As Sierra Leone waits for Ebola all-clear-2

Sierra Leone has just reported one week of zero confirmed Ebola infections – the first time since the deadly virus reached its border in May 2014. If there are no more infections for 42 days after the country’s last Ebola patient was discharged, the outbreak will be declared over. But the race to end West Africa’s Ebola epidemic is not just about getting to zero infections. It’s also about how the three countries most affected can deal with the broad humanitarian crisis the virus has left, which impacted livelihoods and led to food shortages, loss of education, widespread fear and mistrust in communities.…  Seguir leyendo »

El brote de ébola que comenzó el año pasado en Guinea, Sierra Leona y Liberia, tres de los cuatro países de la Unión del Río Mano, es el más grave registrado desde que en 1976 se diagnosticó esa enfermedad por primera vez en el África central. Las consecuencias de la epidemia han sido devastadoras y han puesto en entredicho los importantes avances socioeconómicos de nuestros tres países después de decenios de conflictos e inestabilidad.

Hasta ahora, esa región ha registrado un total de 25.791 casos y 10.689 muertes, casi diez veces el número de muertes de todas las epidemias de ébola combinadas.…  Seguir leyendo »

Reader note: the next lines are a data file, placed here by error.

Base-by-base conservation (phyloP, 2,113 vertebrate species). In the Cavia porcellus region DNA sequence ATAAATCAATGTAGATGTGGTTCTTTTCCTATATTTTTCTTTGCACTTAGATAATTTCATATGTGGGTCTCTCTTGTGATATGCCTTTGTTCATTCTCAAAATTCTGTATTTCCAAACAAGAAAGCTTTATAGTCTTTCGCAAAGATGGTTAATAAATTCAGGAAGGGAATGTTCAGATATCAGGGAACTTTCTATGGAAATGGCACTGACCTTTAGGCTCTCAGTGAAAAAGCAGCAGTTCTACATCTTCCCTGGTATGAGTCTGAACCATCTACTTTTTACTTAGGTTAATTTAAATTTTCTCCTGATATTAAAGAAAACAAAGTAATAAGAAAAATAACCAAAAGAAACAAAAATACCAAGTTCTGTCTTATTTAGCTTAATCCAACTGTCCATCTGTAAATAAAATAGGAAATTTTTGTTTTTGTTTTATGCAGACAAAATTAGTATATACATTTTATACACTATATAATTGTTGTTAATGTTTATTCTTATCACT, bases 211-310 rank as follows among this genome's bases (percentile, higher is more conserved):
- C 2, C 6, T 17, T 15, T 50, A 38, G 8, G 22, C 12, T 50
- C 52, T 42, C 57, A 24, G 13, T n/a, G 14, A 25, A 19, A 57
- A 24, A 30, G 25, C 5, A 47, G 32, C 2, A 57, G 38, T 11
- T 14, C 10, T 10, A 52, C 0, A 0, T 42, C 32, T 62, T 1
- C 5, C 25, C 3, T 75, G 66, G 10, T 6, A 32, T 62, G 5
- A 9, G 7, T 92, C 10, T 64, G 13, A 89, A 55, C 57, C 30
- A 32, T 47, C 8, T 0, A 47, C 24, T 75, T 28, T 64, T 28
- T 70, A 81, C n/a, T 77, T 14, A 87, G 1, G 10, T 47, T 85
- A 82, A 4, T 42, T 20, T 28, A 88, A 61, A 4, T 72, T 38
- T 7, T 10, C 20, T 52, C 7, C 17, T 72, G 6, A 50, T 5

Port Loko is not far from Freetown, the capital of Sierra Leone and a global hub of maritime commerce. City and town, linked by paved roads, remain epicenters of Ebola transmission and deaths. Getting to zero new infections is the overarching goal of what is now the world’s largest public-health endeavor. But it’s still far from an ambitious clinical endeavor. The numbers say it all. Not a single American has died of Ebola; the majority of Europeans infected have survived; a Cuban survivor is already back here at work. Across West Africa, 70 percent of those afflicted die. And that figure applies only to the sick who receive care at treatment centers: Over 90 percent of those who stay home perish.…  Seguir leyendo »

No evacuation plane to the United States or Europe awaited Dr. Thomas Rogers in early December when he fell ill with the Ebola virus in Sierra Leone.

Instead, the highly trained physicianstruggled to be admitted to one of the few Ebola treatment centers in the West African country. After finally securing a bed, Rogers died on Dec. 5 , sharing the tragic course of the Ebola epidemic with his countrymen.

With the death of Rogers, nearly 10 percent of Sierra Leone’s doctors have perished from Ebola since the epidemic started in March. Among them are Olivet Buck, one of the country’s few female physicians, and Sheik Humarr Khan, who led the initial response to Ebola.…  Seguir leyendo »